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Thorntons sales fall further despite soft comparatives

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Total sales at chocolate retailer Thorntons declined by 2.7 per cent year-on-year during its third quarter period, according to results released today.

The closure of 11 of its shops over the 16 weeks ending April 28th 2012 negatively affected its overall own store sales which dropped 6.1 per cent to just £29.4 million, but compared to recent quarterly results its underlying sales dip of 1.6 per cent marked a significant improvement.

During the first half of the year own store trading declined by a much steeper 5.5 per cent like-for-like (LFL), however third quarter trading was aided by Easter sales and very soft comparatives for Q3 2011 when LFL sales were down 14 per cent.

Jonathan Hart, CEO of Thorntons, commented: “We saw a good performance at Easter across all our channels and were pleased by our customers’ response to our new spring seasonal lines.

“However, sales of our all year-round products in the Commercial channel were lower as the difficult consumer environment continues.”

Commercial sales fell 0.9 per cent during the quarter but other smaller division of the business traded well; with franchise sales up 12.6 per cent to £3.1 million and online trading up 7.3 per cent year-on-year.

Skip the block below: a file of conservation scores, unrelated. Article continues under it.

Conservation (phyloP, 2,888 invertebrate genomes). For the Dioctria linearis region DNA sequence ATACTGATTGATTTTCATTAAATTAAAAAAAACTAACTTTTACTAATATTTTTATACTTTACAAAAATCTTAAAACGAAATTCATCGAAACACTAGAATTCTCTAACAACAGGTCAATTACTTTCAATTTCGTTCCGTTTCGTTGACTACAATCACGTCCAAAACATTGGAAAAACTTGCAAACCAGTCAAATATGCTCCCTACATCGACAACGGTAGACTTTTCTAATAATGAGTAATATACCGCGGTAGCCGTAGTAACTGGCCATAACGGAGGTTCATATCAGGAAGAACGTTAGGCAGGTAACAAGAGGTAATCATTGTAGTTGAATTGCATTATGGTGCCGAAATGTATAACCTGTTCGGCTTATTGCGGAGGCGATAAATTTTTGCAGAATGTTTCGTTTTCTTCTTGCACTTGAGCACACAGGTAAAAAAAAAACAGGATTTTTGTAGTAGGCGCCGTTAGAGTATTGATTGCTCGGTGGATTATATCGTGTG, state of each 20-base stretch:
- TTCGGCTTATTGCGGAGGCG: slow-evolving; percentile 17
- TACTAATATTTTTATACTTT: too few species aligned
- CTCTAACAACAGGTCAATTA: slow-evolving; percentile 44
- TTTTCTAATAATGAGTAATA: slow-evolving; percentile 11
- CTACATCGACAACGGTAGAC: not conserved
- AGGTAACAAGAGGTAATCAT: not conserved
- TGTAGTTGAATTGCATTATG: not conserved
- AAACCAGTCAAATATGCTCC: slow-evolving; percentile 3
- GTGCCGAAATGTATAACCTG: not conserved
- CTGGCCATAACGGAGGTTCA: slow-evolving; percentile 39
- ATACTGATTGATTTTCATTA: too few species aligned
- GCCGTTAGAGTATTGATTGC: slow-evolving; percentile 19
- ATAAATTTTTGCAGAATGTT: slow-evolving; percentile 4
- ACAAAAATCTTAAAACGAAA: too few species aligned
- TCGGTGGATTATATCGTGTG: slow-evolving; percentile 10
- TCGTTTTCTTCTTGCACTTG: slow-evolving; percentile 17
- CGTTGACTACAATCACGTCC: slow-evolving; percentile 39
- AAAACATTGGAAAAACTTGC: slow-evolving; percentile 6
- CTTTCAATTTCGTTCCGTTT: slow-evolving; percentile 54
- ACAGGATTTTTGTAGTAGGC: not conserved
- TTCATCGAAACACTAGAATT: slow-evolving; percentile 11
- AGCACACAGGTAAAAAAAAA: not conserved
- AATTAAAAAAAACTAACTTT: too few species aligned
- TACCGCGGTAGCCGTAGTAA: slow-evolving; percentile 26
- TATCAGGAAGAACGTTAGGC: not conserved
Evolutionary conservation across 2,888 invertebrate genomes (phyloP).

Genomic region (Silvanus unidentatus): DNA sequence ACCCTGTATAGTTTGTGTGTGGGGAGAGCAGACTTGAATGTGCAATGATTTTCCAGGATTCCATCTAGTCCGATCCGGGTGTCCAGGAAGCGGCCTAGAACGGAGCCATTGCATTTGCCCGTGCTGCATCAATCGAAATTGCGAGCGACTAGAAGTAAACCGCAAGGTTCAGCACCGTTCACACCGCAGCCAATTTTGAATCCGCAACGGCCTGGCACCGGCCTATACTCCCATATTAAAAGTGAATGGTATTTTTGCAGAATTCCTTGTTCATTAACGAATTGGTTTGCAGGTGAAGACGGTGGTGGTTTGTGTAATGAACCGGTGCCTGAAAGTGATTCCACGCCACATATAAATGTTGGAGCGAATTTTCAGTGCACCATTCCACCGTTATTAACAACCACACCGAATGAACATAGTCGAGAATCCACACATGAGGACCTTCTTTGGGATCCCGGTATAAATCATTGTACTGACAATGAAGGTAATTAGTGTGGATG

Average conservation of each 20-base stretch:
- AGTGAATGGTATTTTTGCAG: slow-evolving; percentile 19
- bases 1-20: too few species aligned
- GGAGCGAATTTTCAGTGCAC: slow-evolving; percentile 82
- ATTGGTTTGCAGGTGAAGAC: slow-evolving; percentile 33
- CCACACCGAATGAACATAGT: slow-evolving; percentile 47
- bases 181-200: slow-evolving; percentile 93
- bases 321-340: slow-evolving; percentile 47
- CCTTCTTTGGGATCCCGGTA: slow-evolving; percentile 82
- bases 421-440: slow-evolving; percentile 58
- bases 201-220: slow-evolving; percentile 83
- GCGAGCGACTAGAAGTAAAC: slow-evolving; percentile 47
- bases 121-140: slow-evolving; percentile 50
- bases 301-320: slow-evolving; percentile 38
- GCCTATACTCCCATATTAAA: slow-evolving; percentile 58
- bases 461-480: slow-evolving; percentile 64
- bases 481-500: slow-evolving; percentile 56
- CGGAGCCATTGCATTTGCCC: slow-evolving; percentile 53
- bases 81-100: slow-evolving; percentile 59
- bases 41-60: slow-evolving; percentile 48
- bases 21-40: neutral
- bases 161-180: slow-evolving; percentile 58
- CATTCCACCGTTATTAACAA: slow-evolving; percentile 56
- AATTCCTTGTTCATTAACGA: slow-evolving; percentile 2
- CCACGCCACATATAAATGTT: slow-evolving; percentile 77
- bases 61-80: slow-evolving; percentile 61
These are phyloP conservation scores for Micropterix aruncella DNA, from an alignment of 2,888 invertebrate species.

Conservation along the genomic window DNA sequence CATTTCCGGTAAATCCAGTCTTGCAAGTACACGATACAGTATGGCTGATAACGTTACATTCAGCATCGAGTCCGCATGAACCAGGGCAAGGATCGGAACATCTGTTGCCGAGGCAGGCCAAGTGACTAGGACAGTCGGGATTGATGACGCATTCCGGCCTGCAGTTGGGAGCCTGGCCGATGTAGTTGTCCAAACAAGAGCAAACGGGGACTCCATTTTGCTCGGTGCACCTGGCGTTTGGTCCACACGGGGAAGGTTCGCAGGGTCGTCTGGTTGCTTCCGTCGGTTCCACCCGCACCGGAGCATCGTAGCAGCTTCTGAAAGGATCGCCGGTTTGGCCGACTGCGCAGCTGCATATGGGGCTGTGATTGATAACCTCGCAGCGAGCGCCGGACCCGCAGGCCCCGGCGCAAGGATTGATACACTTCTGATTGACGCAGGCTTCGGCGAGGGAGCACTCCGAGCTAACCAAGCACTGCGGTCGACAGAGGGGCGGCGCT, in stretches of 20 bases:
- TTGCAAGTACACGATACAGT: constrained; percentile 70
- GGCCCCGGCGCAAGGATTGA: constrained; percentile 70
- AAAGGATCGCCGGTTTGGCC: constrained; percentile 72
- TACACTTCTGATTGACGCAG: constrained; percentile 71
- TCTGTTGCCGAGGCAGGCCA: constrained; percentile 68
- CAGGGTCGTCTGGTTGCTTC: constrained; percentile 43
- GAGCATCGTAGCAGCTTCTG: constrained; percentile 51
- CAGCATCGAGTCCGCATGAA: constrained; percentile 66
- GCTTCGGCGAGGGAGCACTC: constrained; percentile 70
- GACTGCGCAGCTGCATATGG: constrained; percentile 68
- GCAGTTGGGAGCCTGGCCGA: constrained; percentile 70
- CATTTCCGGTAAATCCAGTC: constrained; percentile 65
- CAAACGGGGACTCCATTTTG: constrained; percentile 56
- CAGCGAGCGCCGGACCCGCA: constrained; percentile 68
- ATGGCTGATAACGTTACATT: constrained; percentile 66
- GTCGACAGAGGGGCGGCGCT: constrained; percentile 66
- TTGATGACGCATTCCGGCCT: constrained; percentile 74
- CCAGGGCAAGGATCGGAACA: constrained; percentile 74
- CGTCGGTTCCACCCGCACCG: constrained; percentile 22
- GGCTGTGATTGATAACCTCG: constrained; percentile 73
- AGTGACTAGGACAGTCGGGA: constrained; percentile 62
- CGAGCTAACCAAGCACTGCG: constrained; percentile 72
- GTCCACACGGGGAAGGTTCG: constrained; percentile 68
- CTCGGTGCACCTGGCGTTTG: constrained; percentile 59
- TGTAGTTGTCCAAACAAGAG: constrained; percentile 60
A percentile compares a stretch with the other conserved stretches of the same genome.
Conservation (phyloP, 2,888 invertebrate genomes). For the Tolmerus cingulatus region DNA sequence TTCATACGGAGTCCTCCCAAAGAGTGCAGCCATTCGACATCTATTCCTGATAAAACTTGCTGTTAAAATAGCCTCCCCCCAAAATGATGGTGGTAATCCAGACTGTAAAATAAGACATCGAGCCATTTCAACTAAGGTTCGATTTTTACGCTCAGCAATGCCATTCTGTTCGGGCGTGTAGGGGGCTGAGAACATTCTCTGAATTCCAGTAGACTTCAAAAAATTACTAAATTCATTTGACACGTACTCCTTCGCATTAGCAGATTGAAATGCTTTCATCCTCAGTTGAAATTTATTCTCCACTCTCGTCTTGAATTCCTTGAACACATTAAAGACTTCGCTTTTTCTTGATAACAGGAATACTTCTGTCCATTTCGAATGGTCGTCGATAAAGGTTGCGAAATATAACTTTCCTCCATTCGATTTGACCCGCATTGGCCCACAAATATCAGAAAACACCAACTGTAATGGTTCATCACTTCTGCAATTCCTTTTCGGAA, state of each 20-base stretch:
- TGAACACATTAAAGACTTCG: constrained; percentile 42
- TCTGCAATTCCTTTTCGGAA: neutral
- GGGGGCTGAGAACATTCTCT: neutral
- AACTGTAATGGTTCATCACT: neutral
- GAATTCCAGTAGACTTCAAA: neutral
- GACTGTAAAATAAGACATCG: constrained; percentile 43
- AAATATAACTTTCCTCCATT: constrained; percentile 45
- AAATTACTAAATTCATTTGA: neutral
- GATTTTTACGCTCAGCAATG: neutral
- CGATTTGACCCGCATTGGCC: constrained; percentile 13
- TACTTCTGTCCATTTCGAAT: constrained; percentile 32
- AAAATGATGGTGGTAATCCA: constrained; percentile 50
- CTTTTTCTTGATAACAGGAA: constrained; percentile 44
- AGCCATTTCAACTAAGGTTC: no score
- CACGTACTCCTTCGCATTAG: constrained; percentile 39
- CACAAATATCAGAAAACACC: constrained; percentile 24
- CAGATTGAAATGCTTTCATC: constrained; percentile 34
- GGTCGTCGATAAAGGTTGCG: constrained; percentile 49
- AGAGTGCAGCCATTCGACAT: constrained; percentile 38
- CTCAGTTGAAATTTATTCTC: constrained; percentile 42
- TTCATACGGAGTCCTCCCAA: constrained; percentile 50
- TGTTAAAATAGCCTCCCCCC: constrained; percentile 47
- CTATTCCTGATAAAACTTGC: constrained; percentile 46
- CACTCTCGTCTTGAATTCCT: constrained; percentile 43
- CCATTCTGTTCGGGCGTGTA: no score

In June 2011 Thorntons announced plans to close half of its store portfolio in the next three to five years, while at the same time strengthening its commercial, franchise and online arms.

This transition is inevitably proving painful, with these latest results in-line with its expectations of zero profits for the full financial year, but Neil Saunders, Managing Director of analyst group Conlumino, says that these changes are absolutely essential to the future of the business.

“In our view Thorntons’ remains a company in decline. Its brand is simply less relevant than it once was, its ability to extract a premium for its product has been much reduced and it faces more and much tougher competition on both the retail and the wholesale front,” Saunders said.

“None of this means to say that there isn’t a future for Thorntons; there probably is. However, that future will be a much smaller company with a lower proportion of sales driven through the retail channel.

“The next couple of years will be about managing this decline and putting the company back on a sound footing.”

Published on Thursday 03 May by Editorial Assistant

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